The Weekend Fun

The Wrangler is best known for its off-roading performance, so we took it to Stoddard Park in Barstow for an adventure. Our special-edition Wrangler came with a performance suspension, which is also standard on the Rubicon model, and made our time off-roading quite comfortable and enjoyable.

The Wrangler provides a surprisingly comfortable ride off the beaten path. It feels stable over large rocks with little vibration coming into the cabin. Here the ride wasn't too loud. The SUV's smaller size makes it maneuverable and stable on the road compared to off-road trucks with heavy back ends, but its shorter wheelbase also causes shaky steering on uneven roads. This is trade-off is easily overcome by paying a little more attention to the steering wheel.

Our long weekend drives on and off the highway drained the vehicle's fuel tank quickly. Despite its relatively large gas tank, at 17/21 mpg city/hwy, drivers can expect to be stopping at the gas station pretty frequently. We sure did.

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At the end of our week with the Wrangler, we knew that there were plenty of drawbacks to the Wrangler. Its tiny back seat, lack of storage space, questionable safety ratings, poor fuel economy—and most notably—its heavy road noise make it a bit impractical for most drivers commuting to work everyday. But something about the Wrangler lured us in and made us forgive many of its flaws. For off-roaders, we can't think of any better options in the same price range. We think it will be a favorite among Jeep loyalists and drivers looking for real outdoor adventure that a typical crossover just can't provide.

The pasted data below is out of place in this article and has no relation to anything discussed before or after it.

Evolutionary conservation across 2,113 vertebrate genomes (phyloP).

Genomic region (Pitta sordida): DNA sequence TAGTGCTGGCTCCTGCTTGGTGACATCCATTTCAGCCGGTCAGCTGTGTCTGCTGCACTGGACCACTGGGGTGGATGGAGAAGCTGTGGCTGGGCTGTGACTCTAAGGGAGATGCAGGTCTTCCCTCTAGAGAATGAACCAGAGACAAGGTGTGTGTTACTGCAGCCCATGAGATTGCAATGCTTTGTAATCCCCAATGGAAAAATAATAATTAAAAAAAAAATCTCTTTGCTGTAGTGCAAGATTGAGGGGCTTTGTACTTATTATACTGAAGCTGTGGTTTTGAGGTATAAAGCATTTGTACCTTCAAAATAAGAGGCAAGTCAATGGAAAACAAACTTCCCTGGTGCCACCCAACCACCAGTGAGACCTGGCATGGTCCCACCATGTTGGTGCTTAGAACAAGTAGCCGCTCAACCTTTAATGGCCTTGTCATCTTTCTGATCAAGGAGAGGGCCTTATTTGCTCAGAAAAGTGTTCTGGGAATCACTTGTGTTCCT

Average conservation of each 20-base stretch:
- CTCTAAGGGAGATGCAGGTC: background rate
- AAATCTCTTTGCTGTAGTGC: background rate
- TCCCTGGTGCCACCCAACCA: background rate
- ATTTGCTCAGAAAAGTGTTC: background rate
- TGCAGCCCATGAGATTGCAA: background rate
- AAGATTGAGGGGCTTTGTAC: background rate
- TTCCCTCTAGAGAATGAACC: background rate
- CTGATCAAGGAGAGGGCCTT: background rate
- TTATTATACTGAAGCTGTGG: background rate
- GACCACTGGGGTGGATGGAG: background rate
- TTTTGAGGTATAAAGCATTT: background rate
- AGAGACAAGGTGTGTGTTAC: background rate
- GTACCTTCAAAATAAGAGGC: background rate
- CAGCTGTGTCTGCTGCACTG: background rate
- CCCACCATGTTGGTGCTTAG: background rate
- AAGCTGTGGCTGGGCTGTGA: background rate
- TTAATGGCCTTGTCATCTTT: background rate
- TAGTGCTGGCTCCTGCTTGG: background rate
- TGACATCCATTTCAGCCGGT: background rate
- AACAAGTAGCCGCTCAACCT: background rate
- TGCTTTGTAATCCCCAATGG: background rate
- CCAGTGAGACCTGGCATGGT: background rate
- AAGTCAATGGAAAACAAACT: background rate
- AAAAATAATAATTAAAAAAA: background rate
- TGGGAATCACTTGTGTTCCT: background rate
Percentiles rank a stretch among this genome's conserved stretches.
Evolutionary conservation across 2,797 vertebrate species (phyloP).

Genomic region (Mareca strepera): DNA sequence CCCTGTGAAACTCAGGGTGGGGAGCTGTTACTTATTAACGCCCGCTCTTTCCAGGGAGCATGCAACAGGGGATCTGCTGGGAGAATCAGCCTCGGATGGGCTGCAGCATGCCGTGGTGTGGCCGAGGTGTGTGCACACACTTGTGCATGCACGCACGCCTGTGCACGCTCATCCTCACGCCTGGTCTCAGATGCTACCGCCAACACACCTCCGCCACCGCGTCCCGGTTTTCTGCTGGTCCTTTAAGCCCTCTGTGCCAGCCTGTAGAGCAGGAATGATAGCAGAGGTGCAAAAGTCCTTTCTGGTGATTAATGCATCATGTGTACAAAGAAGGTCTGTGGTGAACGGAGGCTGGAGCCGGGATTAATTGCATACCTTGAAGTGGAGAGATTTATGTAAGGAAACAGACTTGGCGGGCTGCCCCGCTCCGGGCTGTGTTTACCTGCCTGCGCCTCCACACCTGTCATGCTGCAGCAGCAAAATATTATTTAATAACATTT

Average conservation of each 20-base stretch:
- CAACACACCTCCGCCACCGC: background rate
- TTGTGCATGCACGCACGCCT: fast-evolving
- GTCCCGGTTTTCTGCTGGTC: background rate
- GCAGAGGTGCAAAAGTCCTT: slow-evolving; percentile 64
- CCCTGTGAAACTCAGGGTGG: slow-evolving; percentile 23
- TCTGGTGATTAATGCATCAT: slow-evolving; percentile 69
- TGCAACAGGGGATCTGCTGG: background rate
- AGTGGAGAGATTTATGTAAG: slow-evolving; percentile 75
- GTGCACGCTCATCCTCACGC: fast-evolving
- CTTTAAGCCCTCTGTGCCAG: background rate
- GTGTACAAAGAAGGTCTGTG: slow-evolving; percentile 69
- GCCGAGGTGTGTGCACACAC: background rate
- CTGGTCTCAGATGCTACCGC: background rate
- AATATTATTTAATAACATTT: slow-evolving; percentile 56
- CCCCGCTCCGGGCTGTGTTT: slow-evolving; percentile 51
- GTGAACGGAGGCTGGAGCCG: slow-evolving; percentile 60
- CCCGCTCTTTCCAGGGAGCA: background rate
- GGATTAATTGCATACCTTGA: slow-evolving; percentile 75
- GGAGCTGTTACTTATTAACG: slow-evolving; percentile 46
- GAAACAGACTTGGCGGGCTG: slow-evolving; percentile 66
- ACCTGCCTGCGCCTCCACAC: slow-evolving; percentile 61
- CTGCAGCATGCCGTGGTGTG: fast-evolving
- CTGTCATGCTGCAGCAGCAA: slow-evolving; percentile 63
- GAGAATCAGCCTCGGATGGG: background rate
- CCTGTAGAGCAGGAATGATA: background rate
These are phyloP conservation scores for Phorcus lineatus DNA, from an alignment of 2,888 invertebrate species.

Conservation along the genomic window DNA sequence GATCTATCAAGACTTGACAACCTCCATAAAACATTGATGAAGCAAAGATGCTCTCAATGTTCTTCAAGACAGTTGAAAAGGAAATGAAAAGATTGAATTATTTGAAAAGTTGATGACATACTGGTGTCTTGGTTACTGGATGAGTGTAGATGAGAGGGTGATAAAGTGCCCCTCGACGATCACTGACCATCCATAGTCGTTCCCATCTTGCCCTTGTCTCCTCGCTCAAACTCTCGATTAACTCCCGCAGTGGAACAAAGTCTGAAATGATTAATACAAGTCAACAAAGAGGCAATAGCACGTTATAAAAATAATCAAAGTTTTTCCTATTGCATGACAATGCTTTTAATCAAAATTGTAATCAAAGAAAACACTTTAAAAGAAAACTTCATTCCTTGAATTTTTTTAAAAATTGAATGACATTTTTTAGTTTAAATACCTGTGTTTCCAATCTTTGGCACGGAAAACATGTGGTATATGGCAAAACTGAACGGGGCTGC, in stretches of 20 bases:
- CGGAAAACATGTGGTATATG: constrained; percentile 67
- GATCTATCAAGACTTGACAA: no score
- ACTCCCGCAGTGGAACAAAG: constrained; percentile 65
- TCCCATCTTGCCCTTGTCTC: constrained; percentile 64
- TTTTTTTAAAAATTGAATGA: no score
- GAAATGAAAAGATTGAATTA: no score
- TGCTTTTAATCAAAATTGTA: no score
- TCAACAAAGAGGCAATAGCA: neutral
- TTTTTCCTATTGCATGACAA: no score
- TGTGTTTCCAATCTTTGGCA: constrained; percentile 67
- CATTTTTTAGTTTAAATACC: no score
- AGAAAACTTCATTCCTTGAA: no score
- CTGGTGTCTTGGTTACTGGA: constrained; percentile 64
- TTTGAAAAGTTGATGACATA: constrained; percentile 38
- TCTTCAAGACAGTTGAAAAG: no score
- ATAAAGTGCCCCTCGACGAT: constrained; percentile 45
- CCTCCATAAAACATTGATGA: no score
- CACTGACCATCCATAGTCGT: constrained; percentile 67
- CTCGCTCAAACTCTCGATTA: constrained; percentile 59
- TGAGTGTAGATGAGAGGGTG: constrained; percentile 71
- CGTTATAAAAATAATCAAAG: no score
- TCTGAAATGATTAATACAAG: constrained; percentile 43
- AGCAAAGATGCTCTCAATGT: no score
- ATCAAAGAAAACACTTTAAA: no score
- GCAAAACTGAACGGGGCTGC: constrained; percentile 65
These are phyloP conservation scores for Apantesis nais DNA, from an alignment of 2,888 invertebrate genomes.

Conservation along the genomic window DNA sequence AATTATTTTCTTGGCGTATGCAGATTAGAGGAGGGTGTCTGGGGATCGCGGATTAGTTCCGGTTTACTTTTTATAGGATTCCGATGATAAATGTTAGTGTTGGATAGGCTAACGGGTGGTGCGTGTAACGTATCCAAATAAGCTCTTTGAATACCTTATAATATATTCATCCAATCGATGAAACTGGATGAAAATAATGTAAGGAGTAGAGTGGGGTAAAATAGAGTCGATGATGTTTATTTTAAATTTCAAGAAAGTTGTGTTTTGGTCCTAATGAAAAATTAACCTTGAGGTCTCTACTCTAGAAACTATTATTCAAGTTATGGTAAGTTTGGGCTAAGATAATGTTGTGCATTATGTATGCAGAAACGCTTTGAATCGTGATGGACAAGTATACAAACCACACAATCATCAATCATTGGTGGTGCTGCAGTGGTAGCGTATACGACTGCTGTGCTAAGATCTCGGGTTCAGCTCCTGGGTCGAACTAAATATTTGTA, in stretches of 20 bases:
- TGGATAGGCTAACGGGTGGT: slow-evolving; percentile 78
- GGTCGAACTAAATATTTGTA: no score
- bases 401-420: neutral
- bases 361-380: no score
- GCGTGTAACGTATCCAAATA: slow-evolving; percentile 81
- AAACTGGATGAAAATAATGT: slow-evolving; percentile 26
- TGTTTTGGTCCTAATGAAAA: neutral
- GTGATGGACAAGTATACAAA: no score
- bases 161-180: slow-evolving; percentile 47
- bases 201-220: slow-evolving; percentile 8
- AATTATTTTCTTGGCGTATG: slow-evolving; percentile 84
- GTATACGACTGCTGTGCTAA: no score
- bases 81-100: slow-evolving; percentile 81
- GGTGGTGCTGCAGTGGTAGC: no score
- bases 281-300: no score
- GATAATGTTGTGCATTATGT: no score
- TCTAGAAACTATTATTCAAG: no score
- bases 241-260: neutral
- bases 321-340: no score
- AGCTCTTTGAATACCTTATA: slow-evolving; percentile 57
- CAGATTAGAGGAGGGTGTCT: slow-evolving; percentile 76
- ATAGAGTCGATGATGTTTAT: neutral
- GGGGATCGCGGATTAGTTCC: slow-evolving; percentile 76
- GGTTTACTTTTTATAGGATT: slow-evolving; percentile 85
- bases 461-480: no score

Spec Box

Price-as-tested: $30,980
Fuel Economy
EPA City: 17
EPA Highway: 21
EPA Combined: 18
Estimated Combined Range: 335
Intellichoice Cost of Ownership: Excellent

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I don't know if this particular 'Editor' is ignorant, or Jeep pissed in his Wheaties or what, but  these 'reviews' are supposed to provide USEFUL information to MT's readership, something this article TOTALLY missed.

Firstly, if you're gonna review a particular model, it'd be a good idea to find out which variation of said model is most popular, so the information you provide will have the widest impact across your readership.

With the Wrangler, be it the Willys, Sport, Rubicon or whatever, the most popular model is OVERWHELMINGLY the Unlimited-4 doors-.

Secondly, I personally don't know what the ratio of automatic trans to manual trans sales are, but I'd be willing to bet it's 90% or more, in favor of the A/T. 

Lastly, methinks about the same percentage of Wranglers that roll out of the dealer(s), are equipped with the HARD-TOP. 

So what Willys Wrangler did M/T choose to 'review'? The two-door, soft-top, manual trans of course.

Not only that, but if this article was your only source of information on the subject-a goal M/T is SURELY striving for-, you wouldn't even know the Unlimited exists!

Where this 'Editor' exposed either his ignorance or bias, is when he actually complained about road noise coming through the soft-top.

Like he was expecting a soft-top to have a ton of insulation? Of course it's not gonna shield the occupants from such things as road noise, and the fact that HIS editor actually approved this crap makes you wonder just how smart they think their readership is!

If M/T 'reviewed' the Willys Wrangler that is OVERWHELMINGLY chosen-Hard-Top, Auto Trans, FOUR-DOORS(!)- this 'review' would've looked TOTALLY different.

Assuming M/T knows the popularity of the various options(one would think Jeep at least would've told them when presented with a request for this particular Wrangler), yet STILL chose to go ahead with the 'strippy' anyway, they should've at LEAST mentioned the fact that it IS possible to equip your Wrangler with 4-doors, an A/T and a freaking HARD-TOP, and heck...while they're at it, maybe mention the fact that the MAJORITY of Wranglers( be it the Willys, Sport, Sahara or Rubicon) sold, are actually equipped with those 3 items(I guess technically, when you add the two extra doors in, it actually becomes FIVE items, but I digress.)

But that would've made everyone question WHY M/T chose to 'review' a model/vehicle NOBODY buys.